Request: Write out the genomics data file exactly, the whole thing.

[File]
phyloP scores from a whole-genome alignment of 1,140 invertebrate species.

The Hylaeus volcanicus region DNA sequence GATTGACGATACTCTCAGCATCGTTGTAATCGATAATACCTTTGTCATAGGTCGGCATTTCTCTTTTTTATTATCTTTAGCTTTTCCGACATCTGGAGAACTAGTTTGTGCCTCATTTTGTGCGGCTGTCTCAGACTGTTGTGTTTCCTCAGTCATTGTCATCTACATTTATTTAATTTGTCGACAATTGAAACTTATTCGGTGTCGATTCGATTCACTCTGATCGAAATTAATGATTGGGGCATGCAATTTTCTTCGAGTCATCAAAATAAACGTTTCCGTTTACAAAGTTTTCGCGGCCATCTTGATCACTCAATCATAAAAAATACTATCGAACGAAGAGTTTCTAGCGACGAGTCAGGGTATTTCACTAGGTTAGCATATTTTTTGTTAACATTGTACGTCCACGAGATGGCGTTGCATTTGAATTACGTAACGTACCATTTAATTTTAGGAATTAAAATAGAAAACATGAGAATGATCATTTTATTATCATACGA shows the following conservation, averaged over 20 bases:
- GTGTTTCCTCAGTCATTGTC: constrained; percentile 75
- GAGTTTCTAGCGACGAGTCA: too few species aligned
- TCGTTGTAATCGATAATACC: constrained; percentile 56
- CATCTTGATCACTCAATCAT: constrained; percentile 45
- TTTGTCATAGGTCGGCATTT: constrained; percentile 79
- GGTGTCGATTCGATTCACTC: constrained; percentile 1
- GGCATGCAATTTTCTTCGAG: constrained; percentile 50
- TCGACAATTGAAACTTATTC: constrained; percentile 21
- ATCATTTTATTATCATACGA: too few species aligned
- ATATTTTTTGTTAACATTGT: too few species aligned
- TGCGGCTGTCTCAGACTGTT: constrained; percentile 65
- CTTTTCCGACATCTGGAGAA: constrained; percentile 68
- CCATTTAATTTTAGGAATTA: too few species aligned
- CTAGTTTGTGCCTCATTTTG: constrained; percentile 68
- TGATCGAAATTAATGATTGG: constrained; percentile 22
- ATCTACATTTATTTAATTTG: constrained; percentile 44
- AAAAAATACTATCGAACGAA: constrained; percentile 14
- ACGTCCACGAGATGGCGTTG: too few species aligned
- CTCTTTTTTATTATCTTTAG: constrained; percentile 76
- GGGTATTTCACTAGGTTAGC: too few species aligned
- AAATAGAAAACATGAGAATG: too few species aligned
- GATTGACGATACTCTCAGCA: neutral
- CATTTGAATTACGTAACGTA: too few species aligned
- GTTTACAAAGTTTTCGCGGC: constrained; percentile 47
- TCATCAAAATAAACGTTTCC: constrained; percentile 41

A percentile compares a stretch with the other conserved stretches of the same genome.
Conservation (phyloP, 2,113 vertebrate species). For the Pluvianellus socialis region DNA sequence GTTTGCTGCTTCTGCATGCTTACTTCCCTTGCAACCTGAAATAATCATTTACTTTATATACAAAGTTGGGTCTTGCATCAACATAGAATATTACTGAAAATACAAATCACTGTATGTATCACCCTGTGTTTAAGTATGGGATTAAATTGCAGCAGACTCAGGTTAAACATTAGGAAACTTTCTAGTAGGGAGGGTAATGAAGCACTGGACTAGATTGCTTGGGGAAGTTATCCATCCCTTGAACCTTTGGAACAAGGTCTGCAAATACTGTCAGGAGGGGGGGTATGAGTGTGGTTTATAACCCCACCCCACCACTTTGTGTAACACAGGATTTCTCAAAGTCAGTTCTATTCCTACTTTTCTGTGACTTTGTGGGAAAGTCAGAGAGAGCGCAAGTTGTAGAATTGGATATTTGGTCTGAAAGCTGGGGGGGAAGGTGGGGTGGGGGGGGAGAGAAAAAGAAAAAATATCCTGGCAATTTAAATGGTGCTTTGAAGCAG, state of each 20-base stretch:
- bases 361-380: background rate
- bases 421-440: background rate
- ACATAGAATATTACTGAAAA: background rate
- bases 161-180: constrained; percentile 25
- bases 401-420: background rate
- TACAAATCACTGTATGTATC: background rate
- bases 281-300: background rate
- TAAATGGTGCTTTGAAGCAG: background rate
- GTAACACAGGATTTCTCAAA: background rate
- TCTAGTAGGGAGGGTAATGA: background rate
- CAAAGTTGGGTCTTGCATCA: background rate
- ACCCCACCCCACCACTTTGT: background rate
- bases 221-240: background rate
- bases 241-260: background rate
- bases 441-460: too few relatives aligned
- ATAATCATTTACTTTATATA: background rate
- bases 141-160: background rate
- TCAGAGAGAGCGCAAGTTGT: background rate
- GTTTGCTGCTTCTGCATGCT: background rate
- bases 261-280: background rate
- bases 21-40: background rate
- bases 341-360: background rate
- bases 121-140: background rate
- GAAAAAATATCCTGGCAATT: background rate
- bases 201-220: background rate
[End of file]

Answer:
phyloP scores from a whole-genome alignment of 1,140 invertebrate species.

The Hylaeus volcanicus region DNA sequence GATTGACGATACTCTCAGCATCGTTGTAATCGATAATACCTTTGTCATAGGTCGGCATTTCTCTTTTTTATTATCTTTAGCTTTTCCGACATCTGGAGAACTAGTTTGTGCCTCATTTTGTGCGGCTGTCTCAGACTGTTGTGTTTCCTCAGTCATTGTCATCTACATTTATTTAATTTGTCGACAATTGAAACTTATTCGGTGTCGATTCGATTCACTCTGATCGAAATTAATGATTGGGGCATGCAATTTTCTTCGAGTCATCAAAATAAACGTTTCCGTTTACAAAGTTTTCGCGGCCATCTTGATCACTCAATCATAAAAAATACTATCGAACGAAGAGTTTCTAGCGACGAGTCAGGGTATTTCACTAGGTTAGCATATTTTTTGTTAACATTGTACGTCCACGAGATGGCGTTGCATTTGAATTACGTAACGTACCATTTAATTTTAGGAATTAAAATAGAAAACATGAGAATGATCATTTTATTATCATACGA shows the following conservation, averaged over 20 bases:
- GTGTTTCCTCAGTCATTGTC: constrained; percentile 75
- GAGTTTCTAGCGACGAGTCA: too few species aligned
- TCGTTGTAATCGATAATACC: constrained; percentile 56
- CATCTTGATCACTCAATCAT: constrained; percentile 45
- TTTGTCATAGGTCGGCATTT: constrained; percentile 79
- GGTGTCGATTCGATTCACTC: constrained; percentile 1
- GGCATGCAATTTTCTTCGAG: constrained; percentile 50
- TCGACAATTGAAACTTATTC: constrained; percentile 21
- ATCATTTTATTATCATACGA: too few species aligned
- ATATTTTTTGTTAACATTGT: too few species aligned
- TGCGGCTGTCTCAGACTGTT: constrained; percentile 65
- CTTTTCCGACATCTGGAGAA: constrained; percentile 68
- CCATTTAATTTTAGGAATTA: too few species aligned
- CTAGTTTGTGCCTCATTTTG: constrained; percentile 68
- TGATCGAAATTAATGATTGG: constrained; percentile 22
- ATCTACATTTATTTAATTTG: constrained; percentile 44
- AAAAAATACTATCGAACGAA: constrained; percentile 14
- ACGTCCACGAGATGGCGTTG: too few species aligned
- CTCTTTTTTATTATCTTTAG: constrained; percentile 76
- GGGTATTTCACTAGGTTAGC: too few species aligned
- AAATAGAAAACATGAGAATG: too few species aligned
- GATTGACGATACTCTCAGCA: neutral
- CATTTGAATTACGTAACGTA: too few species aligned
- GTTTACAAAGTTTTCGCGGC: constrained; percentile 47
- TCATCAAAATAAACGTTTCC: constrained; percentile 41

A percentile compares a stretch with the other conserved stretches of the same genome.
Conservation (phyloP, 2,113 vertebrate species). For the Pluvianellus socialis region DNA sequence GTTTGCTGCTTCTGCATGCTTACTTCCCTTGCAACCTGAAATAATCATTTACTTTATATACAAAGTTGGGTCTTGCATCAACATAGAATATTACTGAAAATACAAATCACTGTATGTATCACCCTGTGTTTAAGTATGGGATTAAATTGCAGCAGACTCAGGTTAAACATTAGGAAACTTTCTAGTAGGGAGGGTAATGAAGCACTGGACTAGATTGCTTGGGGAAGTTATCCATCCCTTGAACCTTTGGAACAAGGTCTGCAAATACTGTCAGGAGGGGGGGTATGAGTGTGGTTTATAACCCCACCCCACCACTTTGTGTAACACAGGATTTCTCAAAGTCAGTTCTATTCCTACTTTTCTGTGACTTTGTGGGAAAGTCAGAGAGAGCGCAAGTTGTAGAATTGGATATTTGGTCTGAAAGCTGGGGGGGAAGGTGGGGTGGGGGGGGAGAGAAAAAGAAAAAATATCCTGGCAATTTAAATGGTGCTTTGAAGCAG, state of each 20-base stretch:
- bases 361-380: background rate
- bases 421-440: background rate
- ACATAGAATATTACTGAAAA: background rate
- bases 161-180: constrained; percentile 25
- bases 401-420: background rate
- TACAAATCACTGTATGTATC: background rate
- bases 281-300: background rate
- TAAATGGTGCTTTGAAGCAG: background rate
- GTAACACAGGATTTCTCAAA: background rate
- TCTAGTAGGGAGGGTAATGA: background rate
- CAAAGTTGGGTCTTGCATCA: background rate
- ACCCCACCCCACCACTTTGT: background rate
- bases 221-240: background rate
- bases 241-260: background rate
- bases 441-460: too few relatives aligned
- ATAATCATTTACTTTATATA: background rate
- bases 141-160: background rate
- TCAGAGAGAGCGCAAGTTGT: background rate
- GTTTGCTGCTTCTGCATGCT: background rate
- bases 261-280: background rate
- bases 21-40: background rate
- bases 341-360: background rate
- bases 121-140: background rate
- GAAAAAATATCCTGGCAATT: background rate
- bases 201-220: background rate